American Insanity: God, UFOs, Ghosts, ISIS and Climate Change

The United States is an insane nation. It is composed of a toxic cultural legacy that breeds superstition and lunacy. Some argue the parochial nature of American society is rooted in the frontiersman tradition of “Western Expansion.” For instance, Canadian anthropologist Ronald Wright notes that America has always embodied an ideological tension between Enlightenment values on the one hand, and frontiersman values on the other. While the remnants of these ideologies remain, the scope has changed: Americans now encounter Global Warming as the dominant existential crises, and international terrorism, in response to American Empire, the dominant political crisis of the 21st century.


Indeed, it has been widely understood within the scientific community that biological evolution is a reality, not a belief or myth. In fact, the very idea that one animal could descend from another finds its origins in pre-Socratic Greek society, with philosophers such as Anaximander and Aristotle. During the 17th century, new forms of modern science rejected these approaches, focusing more on the natural laws of the physical world. Our understanding of this process continues to evolve with time. However, a fundamental concept remains: Human beings come from the natural world, not incalculable, cosmic-Gods.

After one-hundred-plus-years of universal public education, discoveries in science and political reforms, US citizens continue to hold disproportionately skeptical views of science. For instance, Gallup’s Beliefs and Values survey shows, “More than four in 10 Americans continue to believe that God created humans in their present form 10,000 years ago, a view that has changed little over the past three decades. Half of Americans believe humans evolved, with the majority of these saying God guided the evolutionary process.” In fact, these numbers are off-the-charts when compared with other Western nations.

Americans hold equally idiotic convictions about UFOs. According to ABC News, “Thirty-six percent of Americans, about 80 million people, believe UFOs exist, and a tenth believe they have spotted one, a new National Geographic poll shows.” Additionally, the study reveals that 55 percent of Americans believe, “Men in Black-style agents threaten people who report UFO sightings” and over 75 percent assume Aliens have visited planet Earth. In like manner, a HuffPost/YouGov poll reveals that 45 percent of Americans suppose “ghosts, or… spirits of dead people can come back in certain places and situations.” Moreover, the poll concludes that over 28 percent of Americans simultaneously suspect they have been in the presence of ghosts during some point in their lives.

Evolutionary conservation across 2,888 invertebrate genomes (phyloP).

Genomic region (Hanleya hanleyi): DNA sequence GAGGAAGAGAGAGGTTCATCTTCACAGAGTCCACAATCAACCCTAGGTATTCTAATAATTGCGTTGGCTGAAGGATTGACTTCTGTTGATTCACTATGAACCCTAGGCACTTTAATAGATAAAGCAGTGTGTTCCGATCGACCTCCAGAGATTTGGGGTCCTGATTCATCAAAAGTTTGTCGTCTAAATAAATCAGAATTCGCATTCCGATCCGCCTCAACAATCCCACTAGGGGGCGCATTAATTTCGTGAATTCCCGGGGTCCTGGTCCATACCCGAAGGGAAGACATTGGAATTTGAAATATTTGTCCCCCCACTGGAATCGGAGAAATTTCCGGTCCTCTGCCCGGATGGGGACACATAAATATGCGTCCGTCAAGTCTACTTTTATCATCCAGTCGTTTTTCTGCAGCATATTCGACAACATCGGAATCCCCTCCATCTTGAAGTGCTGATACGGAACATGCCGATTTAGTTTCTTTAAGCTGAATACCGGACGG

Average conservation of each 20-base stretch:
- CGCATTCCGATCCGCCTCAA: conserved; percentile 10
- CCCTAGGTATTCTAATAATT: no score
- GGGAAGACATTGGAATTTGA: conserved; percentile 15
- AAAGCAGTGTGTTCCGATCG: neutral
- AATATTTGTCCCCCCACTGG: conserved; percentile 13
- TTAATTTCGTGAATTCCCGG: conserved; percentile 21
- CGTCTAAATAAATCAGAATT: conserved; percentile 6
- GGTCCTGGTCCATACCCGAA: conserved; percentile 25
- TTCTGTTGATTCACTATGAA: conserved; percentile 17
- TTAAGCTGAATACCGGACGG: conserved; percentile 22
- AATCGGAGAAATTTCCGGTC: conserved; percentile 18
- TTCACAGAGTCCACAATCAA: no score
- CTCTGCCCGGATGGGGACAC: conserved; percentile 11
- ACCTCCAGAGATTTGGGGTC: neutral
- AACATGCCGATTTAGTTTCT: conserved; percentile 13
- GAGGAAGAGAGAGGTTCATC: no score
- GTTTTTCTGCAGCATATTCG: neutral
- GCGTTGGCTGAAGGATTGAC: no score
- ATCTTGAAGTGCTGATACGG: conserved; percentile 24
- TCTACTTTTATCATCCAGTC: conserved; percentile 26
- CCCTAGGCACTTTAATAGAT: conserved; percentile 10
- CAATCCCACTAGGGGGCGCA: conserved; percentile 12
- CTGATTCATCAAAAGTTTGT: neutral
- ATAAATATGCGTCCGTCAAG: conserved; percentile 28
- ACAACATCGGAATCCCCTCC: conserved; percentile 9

Surely this information should send a chill down the spine of those interested in creating a more rational society, with its ideologies and understanding of the physical-world based on empirical data and scientific-principles. When examining the modern political/cultural coordinates in the US, one must take into account the fact that Americans have a long history of mythical beliefs and anti-scientific bias. These historical trends have created quite an anti-intellectual culture, which, unfortunately, remains with the nation today.


Americans not only live in a very irrational society, they live in an extremely scared society, with fears ranging from immigrants and young black men, to Biblical prophecies describing the “end times.” Consequently, when faced with supposed “terror-threats,” Americans react predictably to the non-stop propaganda machine of mainstream news reports, videos and commentary. To illustrate, last month NBC News reported that Americans are as scared of ISIS, as they were in the wake of 9/11. Even more, the poll shows 61 percent of Americans agreed that, “The United States taking military action against ISIS is in United States’ interest, versus 13 percent who don’t.” What fundamental lessons have Americans learned since 9/11? In short, none.

The ability of the mainstream press to ignite fear, rage and concern within American society is truly a magnificent achievement on behalf of the ruling class. Of course, American-fear has a long history, ranging from the Red Scare to Y2K. On the other hand, since 9/11, Americans have been increasingly bombarded with non-stop reports, documentaries, newscasts, Hollywood films, books, magazine articles and radio broadcasts focused on international terrorism. Undoubtedly, the collective psychological effect has been ruinous.

One could argue that the increased sophistication and decentralization of communication technologies provide Americans with alternative media sources, but then how does one explain the fact that Americans are as scared today, as they were in the aftermath of 9/11? Do Americans not have more media options today than they did in 2001? What’s even more interesting is the fact that this time it only took a couple of beheading videos to spark American intervention, whereas 9/11 involved the collapse of the twin towers, an attack on the pentagon and a downed-aircraft in Pennsylvania–all told, resulting in the deaths of over 3,000 people.

Of course, environmentalistsscientists and the natural world understand that Climate Change poses the greatest threat to life on the planet. Interestingly, roughly the same percentage of Americans who believe in witches and astrology, 29 percent, also are skeptical of the science surrounding Climate Change. One can safely assume the two groups share significant overlapping beliefs/disbeliefs, which begs the question: how can activists, scientists and politicians engage with a segment of American society which is increasingly disinterested in acknowledging scientific facts?


Misplaced fears, parochial ideologies and backward beliefs concerning witches, magic, astrology, ghosts, evolution, immigrants, foreigners, the natural world and religion, has helped create an unaccommodating political culture in modern-America. Almost half of American society now holds some sort of irrational view of the world-at-large. To many, these trends are unacceptable. Indeed, some point to younger generations’ views on such issues. However, a declining belief in God should not be confused with a declining belief in superstitions.